Putting on a play at the Sam Wanamaker Playhouse is the architectural equivalent of heartthrob casting. Forget what’s actually happening on stage; it’s an effort of supreme will just to stop perving on the carpentry and the detail and the candles – oh the candles. Three hours of fragile, twinkling candlelight and I begin to wonder why we ever bother illuminating theatres in any other way (sorry lighting designers).
The building, then, is the immediate star of any show it stages. Dominic Dromgoole’s production of The Changeling, Thomas Middleton and William Rowley’s gloriously bloody tale of murder, lust and deceit (the Holy Trinity of Jacobean drama), lightly accepts this, allowing the space to shine – or flicker – as much as the play that fills it. Pauses to appreciate the flame-pricked gloom or the delicate choreography of lighting the dangling chandeliers are just as important as the action they punctuate. The dim, moody atmosphere of the Playhouse, meanwhile, is forgiving of the gore and excess of Jacobean tragedy. What could be sheer Hammer Horror under the glare of bright lights seems no more than appropriately gruesome in this murky house of shadows.
Still, Dromgoole doesn’t exactly sidestep the more lurid aspects of Middleton and Rowley’s tale. Though a tragedy in name, The Changeling has its share of the ridiculous. The swift about-turns, the riotous madhouse subplot and the sheer volume of asides all lend the play to a blackly satirical, tongue-in-cheek interpretation, one that Dromgoole and co gleefully seize upon. Indeed, you begin to wonder whether The Changeling isn’t one big theatrical joke; a wickedly ironic comedy clothed in dark tragic garb.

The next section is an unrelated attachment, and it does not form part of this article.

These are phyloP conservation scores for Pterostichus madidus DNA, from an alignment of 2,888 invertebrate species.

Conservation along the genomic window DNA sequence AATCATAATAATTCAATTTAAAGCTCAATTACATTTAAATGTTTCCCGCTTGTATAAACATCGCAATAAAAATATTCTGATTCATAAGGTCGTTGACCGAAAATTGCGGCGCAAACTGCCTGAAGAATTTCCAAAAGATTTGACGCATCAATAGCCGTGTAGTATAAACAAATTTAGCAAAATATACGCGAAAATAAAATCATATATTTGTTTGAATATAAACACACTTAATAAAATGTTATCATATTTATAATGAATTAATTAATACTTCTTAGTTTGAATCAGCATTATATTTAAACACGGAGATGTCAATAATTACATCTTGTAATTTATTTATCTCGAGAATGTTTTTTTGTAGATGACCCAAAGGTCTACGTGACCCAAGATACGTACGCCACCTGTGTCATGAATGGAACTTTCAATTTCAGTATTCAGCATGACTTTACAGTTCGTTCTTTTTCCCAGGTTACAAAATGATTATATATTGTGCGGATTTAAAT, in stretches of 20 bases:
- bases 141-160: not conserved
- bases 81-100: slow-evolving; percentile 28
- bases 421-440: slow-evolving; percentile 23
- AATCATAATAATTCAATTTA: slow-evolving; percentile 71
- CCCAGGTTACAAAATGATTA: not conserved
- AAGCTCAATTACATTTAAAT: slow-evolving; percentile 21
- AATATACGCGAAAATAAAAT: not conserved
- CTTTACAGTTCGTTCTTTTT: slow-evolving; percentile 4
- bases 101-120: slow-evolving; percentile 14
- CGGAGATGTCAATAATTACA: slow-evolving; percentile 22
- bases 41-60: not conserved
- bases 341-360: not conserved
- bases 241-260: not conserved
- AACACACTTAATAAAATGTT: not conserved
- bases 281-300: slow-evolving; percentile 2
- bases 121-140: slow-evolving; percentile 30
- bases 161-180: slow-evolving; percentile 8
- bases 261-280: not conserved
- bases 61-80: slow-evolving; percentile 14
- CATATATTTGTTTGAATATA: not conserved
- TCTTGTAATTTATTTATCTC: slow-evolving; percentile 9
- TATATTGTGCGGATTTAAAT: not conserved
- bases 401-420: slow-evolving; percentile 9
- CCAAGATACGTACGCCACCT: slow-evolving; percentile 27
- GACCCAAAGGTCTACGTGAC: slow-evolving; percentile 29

When they wrench our attention away from the pillars and chandeliers, Dromgoole and his cast offer us a conspiratorial Beatrice-Joanna, a surprisingly dry Deflores and an unusually uncomplicated chorus of merry asylum inmates. What is the nature of madness, after all, in a fictional world where love seems to make madmen, fools and murderers of everyone? Desire is either a spur to bloodshed, in the case of Beatrice-Joanna and her servant Deflores’ swift dispatch of future hubby Alonzo in favour of new suitor Alsemero, or a cause for counterfeit delusion in that of asylum mistress Isabella’s would-be lovers. The only real constancy is the change of the title.
Dromgoole transforms it all – from the venom-laced insults Beatrice-Joanna hurls at Deflores to the gathering puddles of spilled blood – into comic potential. This Changeling is, first of all and unashamedly, entertainment. The obligatory closing jig, in which the blood smeared corpses rise and playfully skip around with their living counterparts, sneaking grins at one another and the audience, neatly captures the spirit of the whole. The many asides, so easily rendered as clunky interjections, are bursts of irrepressible, almost childish emotion. The often ditched asylum subplot is an unapologetic romp, with joyful turns from Brian Ferguson as fake fool Antonio and Pearce Quigley as a restless, wise-cracking Lollio.
But it’s the production’s take on Beatrice-Joanna that really makes it. Hattie Morahan – always a treat – has the audience on her side from the off. Whether giddy with infatuation after her first meeting with Alsemero, plotting the slaughter of doomed fiancé Alonzo, or wriggling her way out of the labyrinth that murder – and the reward of her virginity demanded by willing assassin Deflores – lands her in, there’s a glint in her eyes that seems to say “you’re with me, aren’t you?” Both her revulsion and attraction to Trystan Gravelle’s shruggingly sardonic Deflores, meanwhile, have a youthful impetuosity, her emotions plastered all over her face. Even when things are at their most desperate, Morahan’s Beatrice-Joanna is apt, like us, to contort her mouth into an awkward smile.
Who knew tragedy could be this fun?